Just because you’re using stock doesn’t mean you have to jack up your prices. There is a better way to stay competitive.

Lootback, the newest addition to your design toolbelt, pays you to make your purchase from the big stock retailers like Envato, iStock, Shutterstock, DepositPhotos, and ThinkStock.

With Lootback you can search all the marketplaces in one spot. Once you find that perfect item, create an account with Lootback, then head over to the other marketplace and buy it. Lootback will track your purchase and get paid a commission for generating the sale. Then they split that commission with you and credit your account to lower your overall costs.

It’s a pretty unique idea that I’ve never seen before. Lootback will save you time and money, so be sure to give it a try.

Sponsorship by The Syndicate

How many years does Apple have?

The graph below shows the Revenue and Operating Income for a select group of companies. The large numbers represent the share price to earnings (trailing twelve months) ratio (P/E or PE ratio).

Screen Shot 2013-11-06 at 11-6-2.56.25 PM

Of course the P/E ratio hides a lot of subtlety. It mostly fails to account for the fact that earnings are largely a matter of opinion. A company can defer income (as Apple and Microsoft do), it can invest earnings (as Amazon does) and can otherwise avoid declaring it since it’s taxable. Continue reading “How many years does Apple have?”

The diffusion of iPhones as a learning process

All theoretical and empirical diffusion studies agree that an innovation diffuses along a S-shaped trajectory. Indeed, the S-shaped pattern of diffusion appears to be a basic anthropologic phenomenon.

This observation dates as far back as 1895 when the French sociologist Gabriel Tarde first described the process of social change by an imitative “group-think” mechanism and a S-shaped pattern.1 In 1983 Everett Rogers, developed a more complete four stage model of the innovation decision process consisting of: (1) knowledge, (2) persuasion, (3) decision and implementation, and (4) confirmation.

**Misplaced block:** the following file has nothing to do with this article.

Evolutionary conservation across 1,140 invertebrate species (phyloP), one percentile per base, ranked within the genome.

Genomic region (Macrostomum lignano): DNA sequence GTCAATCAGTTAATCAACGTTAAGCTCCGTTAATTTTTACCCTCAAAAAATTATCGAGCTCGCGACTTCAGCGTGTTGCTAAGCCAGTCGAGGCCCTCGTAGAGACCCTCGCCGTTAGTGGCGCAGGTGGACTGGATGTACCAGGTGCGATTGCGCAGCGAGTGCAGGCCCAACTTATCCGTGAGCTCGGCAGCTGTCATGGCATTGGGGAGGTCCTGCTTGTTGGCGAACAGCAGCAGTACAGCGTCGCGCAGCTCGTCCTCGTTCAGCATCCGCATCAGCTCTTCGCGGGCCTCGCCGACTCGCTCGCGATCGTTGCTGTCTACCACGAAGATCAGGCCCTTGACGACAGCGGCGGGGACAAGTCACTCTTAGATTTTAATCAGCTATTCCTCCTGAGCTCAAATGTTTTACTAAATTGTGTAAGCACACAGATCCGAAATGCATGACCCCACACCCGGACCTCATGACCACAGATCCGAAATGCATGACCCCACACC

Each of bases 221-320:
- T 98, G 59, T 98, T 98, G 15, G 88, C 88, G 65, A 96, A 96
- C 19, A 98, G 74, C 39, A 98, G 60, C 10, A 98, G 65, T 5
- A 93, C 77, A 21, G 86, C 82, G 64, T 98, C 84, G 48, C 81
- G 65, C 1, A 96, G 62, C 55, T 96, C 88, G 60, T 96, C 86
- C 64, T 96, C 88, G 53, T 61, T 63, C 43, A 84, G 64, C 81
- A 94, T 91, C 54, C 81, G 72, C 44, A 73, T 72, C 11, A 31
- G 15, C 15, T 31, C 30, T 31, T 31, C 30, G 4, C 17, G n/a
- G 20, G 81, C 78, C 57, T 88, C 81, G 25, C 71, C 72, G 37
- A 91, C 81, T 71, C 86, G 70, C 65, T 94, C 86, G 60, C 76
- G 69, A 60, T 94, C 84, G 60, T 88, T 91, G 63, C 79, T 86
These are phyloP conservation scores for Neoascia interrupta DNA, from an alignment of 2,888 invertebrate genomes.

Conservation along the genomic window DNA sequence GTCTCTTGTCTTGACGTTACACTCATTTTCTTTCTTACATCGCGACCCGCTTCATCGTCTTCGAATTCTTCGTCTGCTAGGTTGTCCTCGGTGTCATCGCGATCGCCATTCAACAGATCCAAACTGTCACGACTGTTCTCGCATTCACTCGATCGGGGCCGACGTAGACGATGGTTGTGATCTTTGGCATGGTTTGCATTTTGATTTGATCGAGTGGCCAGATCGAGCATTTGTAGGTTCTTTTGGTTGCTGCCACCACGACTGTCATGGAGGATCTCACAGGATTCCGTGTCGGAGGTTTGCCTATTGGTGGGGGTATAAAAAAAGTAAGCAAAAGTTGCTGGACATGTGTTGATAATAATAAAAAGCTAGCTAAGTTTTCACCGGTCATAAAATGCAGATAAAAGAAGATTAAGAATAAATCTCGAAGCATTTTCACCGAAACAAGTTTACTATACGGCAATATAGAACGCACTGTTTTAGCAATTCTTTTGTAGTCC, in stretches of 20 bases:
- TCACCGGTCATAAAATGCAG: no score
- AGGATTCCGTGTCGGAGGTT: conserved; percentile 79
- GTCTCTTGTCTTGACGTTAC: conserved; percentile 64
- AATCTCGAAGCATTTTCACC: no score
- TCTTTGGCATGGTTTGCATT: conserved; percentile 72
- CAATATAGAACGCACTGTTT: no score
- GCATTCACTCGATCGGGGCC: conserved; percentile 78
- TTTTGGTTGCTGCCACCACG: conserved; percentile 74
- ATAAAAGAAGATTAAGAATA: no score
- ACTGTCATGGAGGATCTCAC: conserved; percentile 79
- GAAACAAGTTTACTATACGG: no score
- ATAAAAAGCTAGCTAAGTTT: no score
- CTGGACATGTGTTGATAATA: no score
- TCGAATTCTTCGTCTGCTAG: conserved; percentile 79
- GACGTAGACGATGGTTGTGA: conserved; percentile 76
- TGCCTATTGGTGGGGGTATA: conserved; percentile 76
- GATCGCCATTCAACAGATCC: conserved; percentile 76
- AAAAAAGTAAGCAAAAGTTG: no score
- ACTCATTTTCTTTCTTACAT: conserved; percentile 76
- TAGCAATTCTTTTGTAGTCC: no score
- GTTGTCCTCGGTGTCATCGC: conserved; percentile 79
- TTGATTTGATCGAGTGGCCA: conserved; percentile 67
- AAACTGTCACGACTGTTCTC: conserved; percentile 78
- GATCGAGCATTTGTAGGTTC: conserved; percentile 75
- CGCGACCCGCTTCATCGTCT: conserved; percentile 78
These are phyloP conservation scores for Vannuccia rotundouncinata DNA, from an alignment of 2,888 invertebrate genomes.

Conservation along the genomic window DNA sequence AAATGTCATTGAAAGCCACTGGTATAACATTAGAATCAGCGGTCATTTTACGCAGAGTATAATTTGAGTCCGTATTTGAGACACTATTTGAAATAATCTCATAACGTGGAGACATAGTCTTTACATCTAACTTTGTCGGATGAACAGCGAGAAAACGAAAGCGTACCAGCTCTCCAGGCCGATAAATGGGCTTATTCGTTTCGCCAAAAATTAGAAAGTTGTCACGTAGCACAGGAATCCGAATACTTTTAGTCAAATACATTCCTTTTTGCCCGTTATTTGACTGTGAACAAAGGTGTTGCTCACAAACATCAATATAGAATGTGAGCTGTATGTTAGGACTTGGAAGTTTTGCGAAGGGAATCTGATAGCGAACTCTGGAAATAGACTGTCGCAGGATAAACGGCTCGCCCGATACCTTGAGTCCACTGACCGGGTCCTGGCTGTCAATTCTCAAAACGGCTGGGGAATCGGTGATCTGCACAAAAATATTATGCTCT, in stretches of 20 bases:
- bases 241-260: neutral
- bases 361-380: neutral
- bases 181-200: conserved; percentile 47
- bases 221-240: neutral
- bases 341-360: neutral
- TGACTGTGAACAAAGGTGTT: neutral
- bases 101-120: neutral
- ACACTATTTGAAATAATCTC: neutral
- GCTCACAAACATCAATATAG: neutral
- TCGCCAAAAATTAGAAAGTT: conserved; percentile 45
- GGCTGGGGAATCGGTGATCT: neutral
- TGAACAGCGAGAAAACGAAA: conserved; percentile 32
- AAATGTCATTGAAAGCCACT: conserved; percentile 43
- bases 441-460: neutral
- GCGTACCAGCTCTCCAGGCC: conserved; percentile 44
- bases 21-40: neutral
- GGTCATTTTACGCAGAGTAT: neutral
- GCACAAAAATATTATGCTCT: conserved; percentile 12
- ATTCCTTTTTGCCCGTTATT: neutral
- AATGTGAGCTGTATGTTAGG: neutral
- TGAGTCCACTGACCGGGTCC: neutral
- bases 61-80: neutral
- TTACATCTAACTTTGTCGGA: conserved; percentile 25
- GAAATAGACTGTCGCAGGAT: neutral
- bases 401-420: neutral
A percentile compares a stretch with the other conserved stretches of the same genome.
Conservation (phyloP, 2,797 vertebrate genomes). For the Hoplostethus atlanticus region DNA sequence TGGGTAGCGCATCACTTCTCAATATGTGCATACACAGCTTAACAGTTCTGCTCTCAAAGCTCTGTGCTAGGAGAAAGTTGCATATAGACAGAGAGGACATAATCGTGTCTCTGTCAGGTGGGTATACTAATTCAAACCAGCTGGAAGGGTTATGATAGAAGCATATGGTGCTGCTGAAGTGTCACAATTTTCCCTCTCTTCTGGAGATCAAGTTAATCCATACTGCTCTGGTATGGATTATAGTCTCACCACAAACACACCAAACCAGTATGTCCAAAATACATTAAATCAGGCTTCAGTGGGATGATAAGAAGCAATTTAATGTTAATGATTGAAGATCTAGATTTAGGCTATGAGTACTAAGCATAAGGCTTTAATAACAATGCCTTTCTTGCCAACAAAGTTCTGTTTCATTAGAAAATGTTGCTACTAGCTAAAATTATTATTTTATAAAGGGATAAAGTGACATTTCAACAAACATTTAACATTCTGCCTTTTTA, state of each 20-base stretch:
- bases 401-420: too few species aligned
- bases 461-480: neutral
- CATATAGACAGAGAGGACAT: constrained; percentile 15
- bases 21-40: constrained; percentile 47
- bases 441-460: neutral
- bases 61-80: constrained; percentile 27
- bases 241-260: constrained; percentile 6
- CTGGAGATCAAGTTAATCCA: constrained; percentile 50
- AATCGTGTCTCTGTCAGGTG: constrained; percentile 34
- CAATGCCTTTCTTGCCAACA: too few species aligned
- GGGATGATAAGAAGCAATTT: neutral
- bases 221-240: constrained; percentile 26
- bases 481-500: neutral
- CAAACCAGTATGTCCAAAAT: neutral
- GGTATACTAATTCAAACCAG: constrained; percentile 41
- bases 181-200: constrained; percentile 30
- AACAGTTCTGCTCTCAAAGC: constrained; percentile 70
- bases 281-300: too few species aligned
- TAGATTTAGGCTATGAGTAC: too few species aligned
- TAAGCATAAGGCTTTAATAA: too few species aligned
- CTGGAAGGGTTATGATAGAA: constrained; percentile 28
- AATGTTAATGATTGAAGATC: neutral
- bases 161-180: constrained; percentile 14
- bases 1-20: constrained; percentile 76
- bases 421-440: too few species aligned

Consequently, Rogers divided the population of potential adopters according to their adoption date and categorized them in terms of their standard deviation from the mean adoption date. He presented extensive empirical evidence to suggest a symmetric bell shaped curve for the distribution of adopters over time. This curve matches in shape the first derivative of the logistic growth and substitution curve as shown below. Screen Shot 2013-11-06 at 11-6-1.51.57 PM

In the graph above I applied the Rogers adopter characterization to the data we have on the adoption of smartphones in the US. The latest data covering September is included.

Continue reading “The diffusion of iPhones as a learning process”

  1. Tarde was probably influenced by mathematician Pierre François Verhulst who first published the logistic function in 1845 []

Do ads work? The ad budgets of various companies

Microsoft spent $2.6 billion for Advertising in the fiscal year ended June. Apple spent $1.1 billion in its fiscal year ended October.

Other companies will report their full year ad spending later but their previous years’ spending is shown below.

Screen Shot 2013-11-04 at 11-4-4.55.03 PM

I added a second graph showing the percent of sales that each ad budget represents. Note that Coca Cola retains the crown as the most prolific advertiser when it comes to budgeting.1

Continue reading “Do ads work? The ad budgets of various companies”

  1. Think of it as 7 percent of every Coke purchase going to pay for the ad that presumably got you to buy it. []